Then he hears a NOISE from the roof below. He looks down and is very surprised to see someone. but he smiles, because anyone makes him incredibly happy.

CHESTER It’s you.



Generation’s cast, crew, writers, and producers have all had many conversations about this scene, about who the “you” should be. There was also a lot of speculation from the fans. Some thought it should be Riley, some thought Nathan (Uly Schlesinger) after their tumultuous final arc. Or Bo (Marwan Salama), who genuinely loves Chester (Justice Smith), and wants to understand so much.

Some people thought it should be Sam (Nathan Stewart-Jarrett), because of the phone call, and because Sam has already received a photo of this location (via email, in the pilot). Justice once said it could be Chester’s missing father. One producer thought the entirety of GSA should appear, in a scene emphasizing the concept of a chosen family. A fan once asked me if it was Chester’s mother’s ghost.

Personally, I always thought it should be J (Sydney Mae Diaz). Partly for logistical reasons, as no other character had been there before. But also because, in my opinion, no other character was so intuitive. J has witnessed Chester’s collapse overnight and knows how Chester’s mind works when upset. I don’t think any other character could both determine exactly where Chester would go and then follow him there. I think J would have been really cool.

I’m not going to discuss the style of academic essay why J makes the most sense to me. Instead, I want to say something about this scene.

I am very proud to end this show with a moment of joy. Unexplained joy, perhaps, but does joy ever need to be justified? I do not think so. I don’t think it should. What matters in this scene isn’t who shows up (the unsolved mystery is a bit of drama, the “click next” moment that all streaming services ask their writers to provide), but that someone one shows up. Someone is showing up for this shameless queer boy in a moment of vulnerability. Someone shows up for him when he needs it, and he’s able to smile, and he’s able to say “it’s you”. And we know he’s not alone on this roof.

So really, there is no mystery. Maybe it’s Sam or Riley or J or maybe it’s a hallucination or maybe it’s a character we haven’t met yet, but it doesn’t really have a importance at the end. This is the one Chester needed the most right now. There is a closure in knowing that this person has found their way to him, whoever he is.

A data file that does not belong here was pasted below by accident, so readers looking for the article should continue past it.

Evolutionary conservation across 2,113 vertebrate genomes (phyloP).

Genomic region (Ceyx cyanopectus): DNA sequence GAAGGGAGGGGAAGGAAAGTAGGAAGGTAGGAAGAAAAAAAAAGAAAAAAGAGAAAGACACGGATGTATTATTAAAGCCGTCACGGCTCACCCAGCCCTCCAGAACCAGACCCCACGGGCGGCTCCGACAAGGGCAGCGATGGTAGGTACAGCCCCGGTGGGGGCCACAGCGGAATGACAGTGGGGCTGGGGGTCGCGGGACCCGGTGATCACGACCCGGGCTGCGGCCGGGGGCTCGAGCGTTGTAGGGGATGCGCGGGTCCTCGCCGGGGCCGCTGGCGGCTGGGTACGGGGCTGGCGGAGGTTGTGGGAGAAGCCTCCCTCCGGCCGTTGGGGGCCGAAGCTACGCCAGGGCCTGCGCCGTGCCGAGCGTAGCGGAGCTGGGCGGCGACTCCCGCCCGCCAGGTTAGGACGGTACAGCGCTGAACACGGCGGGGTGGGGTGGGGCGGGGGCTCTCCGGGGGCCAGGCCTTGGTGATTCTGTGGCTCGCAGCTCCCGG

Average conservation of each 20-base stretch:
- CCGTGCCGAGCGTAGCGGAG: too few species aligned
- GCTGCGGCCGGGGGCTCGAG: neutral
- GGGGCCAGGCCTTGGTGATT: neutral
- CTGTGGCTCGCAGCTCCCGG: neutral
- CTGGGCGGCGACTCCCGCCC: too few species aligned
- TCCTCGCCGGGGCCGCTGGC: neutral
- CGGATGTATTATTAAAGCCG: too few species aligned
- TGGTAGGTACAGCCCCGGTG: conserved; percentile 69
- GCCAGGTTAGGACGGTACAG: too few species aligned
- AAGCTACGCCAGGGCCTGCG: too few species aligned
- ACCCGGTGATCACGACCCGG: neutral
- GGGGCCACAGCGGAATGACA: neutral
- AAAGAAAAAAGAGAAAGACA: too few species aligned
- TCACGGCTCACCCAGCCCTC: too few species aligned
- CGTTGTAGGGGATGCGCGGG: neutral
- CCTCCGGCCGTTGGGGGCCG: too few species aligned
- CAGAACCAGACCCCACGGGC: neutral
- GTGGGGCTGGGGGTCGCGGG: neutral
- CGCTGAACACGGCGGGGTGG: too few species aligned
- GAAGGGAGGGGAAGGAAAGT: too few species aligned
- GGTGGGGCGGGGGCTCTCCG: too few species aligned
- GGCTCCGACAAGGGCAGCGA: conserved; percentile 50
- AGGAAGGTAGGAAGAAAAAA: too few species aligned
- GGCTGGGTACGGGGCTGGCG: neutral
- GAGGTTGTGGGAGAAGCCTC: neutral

To anyone queer reading this, whether you’ve watched Generation or not, if your partner hasn’t found you yet, give them some time. They find their way.

Featured Generation # 2

While Barnz answered most of these questions, the way in which Chester’s question is slightly circumvented is certainly intriguing. While Barnz admits a preference, the implication is that there hasn’t been an official decision ahead of time, which seems a bit fishy. Either the showrunners really hadn’t planned on who was coming alongside Chester, or they linger in confirming it just in case. Generation is picked up in another studio, which is still possible given the freshness of this cancellation and the number of favorite cult series picked up elsewhere.

Especially given the show’s importance to its legion of LGBTQ + fans, a smaller platform can see the potential to resurrect a show that has such good representation on a relatively low budget. However, for now, fans of Generation can at least be satisfied with such open honesty from one of the creators. Some shows that end on cliffhangers never have the slightest sense of closure, and Zelda Barnz has been particularly generous in providing answers here.

Next: Generation Cast & Character Guide: Where You Know The Actors From

Source: GE